bush the second

There’s another compassionate conservative who wants to claim the title of the new and improved version of George W. Bush — Mike Huckabee. Huckabee has those valuable social conservative credentials. He’s pro-life, pro-gun, pro-family. He’s also very personable. People like him…and why not? What’s not to like about a Southern Baptist minister with a gift for gab and enough folksy sayings to fill a daily calendar? I have no doubt that he would put a high priority on originalist SCOTUS picks and that he would push for a Federal Marriage Amendment. Unfortunately, those with the view of government’s role in our lives that Dubya and Mike Huckabee share can’t possibly commit to responsible spending or small government. The reason I don’t trust Huckabee on spending is not just because the Club for Growth and CATO panned his Arkansas record.

Jennifer Rubin(NRO)(emphasis mine):

He was not the poster child for smaller government. During his tenure, the number of state government workers in Arkansas increased over 20 percent. Under Governor Huckabee’s watch, state spending increased a whopping 65.3 percent from 1996 to 2004, three times the rate of inflation, and the state’s general obligation debt shot up by almost $1 billion. As Grover Norquist quipped, “We like chubby governors and skinny budgets. Not the other way around.” The massive increase in government spending is due in part to the number of new health programs and expansion of existing ones, including ARKids First, a state program to provide health coverage for 70,000 Arkansas children. Spending on ARKids alone increased 69 percent over a five-year period. Huckabee says it is worth it. He proudly states: “ARKids First is without a doubt, the program I am most proud of. This provides health insurance to tens of thousands of children who didn’t have access to health care before. Instead of a total government approach, this requires deductibles and copays and therefore some personal responsibility. Children can’t learn if they are sitting in class with a toothache, fever, or they can’t see the chalkboard.”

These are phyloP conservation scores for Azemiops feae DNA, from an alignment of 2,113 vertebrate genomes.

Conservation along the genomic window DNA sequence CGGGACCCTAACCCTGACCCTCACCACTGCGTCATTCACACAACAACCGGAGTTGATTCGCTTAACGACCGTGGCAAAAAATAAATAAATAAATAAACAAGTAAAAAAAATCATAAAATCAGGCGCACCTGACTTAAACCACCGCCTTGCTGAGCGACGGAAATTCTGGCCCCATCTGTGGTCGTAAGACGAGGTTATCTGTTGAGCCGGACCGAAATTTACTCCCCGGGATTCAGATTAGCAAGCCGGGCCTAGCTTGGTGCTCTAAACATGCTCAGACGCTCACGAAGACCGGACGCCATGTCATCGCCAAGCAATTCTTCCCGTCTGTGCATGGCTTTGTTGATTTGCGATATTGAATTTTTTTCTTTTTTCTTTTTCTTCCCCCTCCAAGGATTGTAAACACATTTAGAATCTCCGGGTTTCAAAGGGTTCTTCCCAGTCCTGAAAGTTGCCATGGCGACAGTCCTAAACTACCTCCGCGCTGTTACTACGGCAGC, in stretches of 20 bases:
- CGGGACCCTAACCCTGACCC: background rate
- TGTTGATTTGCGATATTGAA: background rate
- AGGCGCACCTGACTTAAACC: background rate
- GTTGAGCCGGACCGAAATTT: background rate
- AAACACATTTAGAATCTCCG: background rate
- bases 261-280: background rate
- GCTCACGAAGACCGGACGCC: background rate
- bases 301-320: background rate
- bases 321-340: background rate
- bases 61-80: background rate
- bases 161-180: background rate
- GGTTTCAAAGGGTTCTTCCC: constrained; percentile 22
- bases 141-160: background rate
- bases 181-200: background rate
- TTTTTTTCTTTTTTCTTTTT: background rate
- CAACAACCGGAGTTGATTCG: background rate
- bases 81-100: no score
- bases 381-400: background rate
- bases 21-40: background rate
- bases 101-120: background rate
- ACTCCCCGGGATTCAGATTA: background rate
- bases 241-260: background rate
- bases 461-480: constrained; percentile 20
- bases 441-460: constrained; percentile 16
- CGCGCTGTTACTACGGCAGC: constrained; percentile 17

Those are some scary numbers for fiscal conservatives who have been disappointed in President Bush’s recklessness on government spending. Bush seems to be getting the message too late, but at least he’s going in the right direction now. With Huckabee, you don’t really know which Huckabee you will get as President — the one who cut taxes and who was named a “friend of the taxpayer” in his first term, or the one who massively increased government spending and the number of state workers. That’s something to think when trying to decide whether Huckabee is the right guy to put in charge of the bloated federal bureaucracy we already have in D.C.

The similarities with Bush don’t stop with spending. Huckabee is also sympathetic to illegal immigration, just like our President. He is saying all the right things about securing the borders, no amnesty, etc…but when he defends giving in-state college tuition to illegals with good grades, that’s something that might raise a few eyebrows with those opposed to any kind of benefits for non-citizens, even if it was the parent, not the student, who broke the law. He says that his proposal asked those students to apply and become citizens in order to get the tuition reduction, but it’s not clear whether this was a requirement or simply a request. I’m not saying that any of the other presidential candidates are much more solid on illegal immigration. I’m just surprised that so many social conservatives who also care about illegal immigration choose to gloss over Huck’s conflicting views on the subject.

If you liked the Bush presidency, then Huckabee’s your guy. It’s all a question of priorities, I guess, because there isn’t one candidate out there who can make us all happy.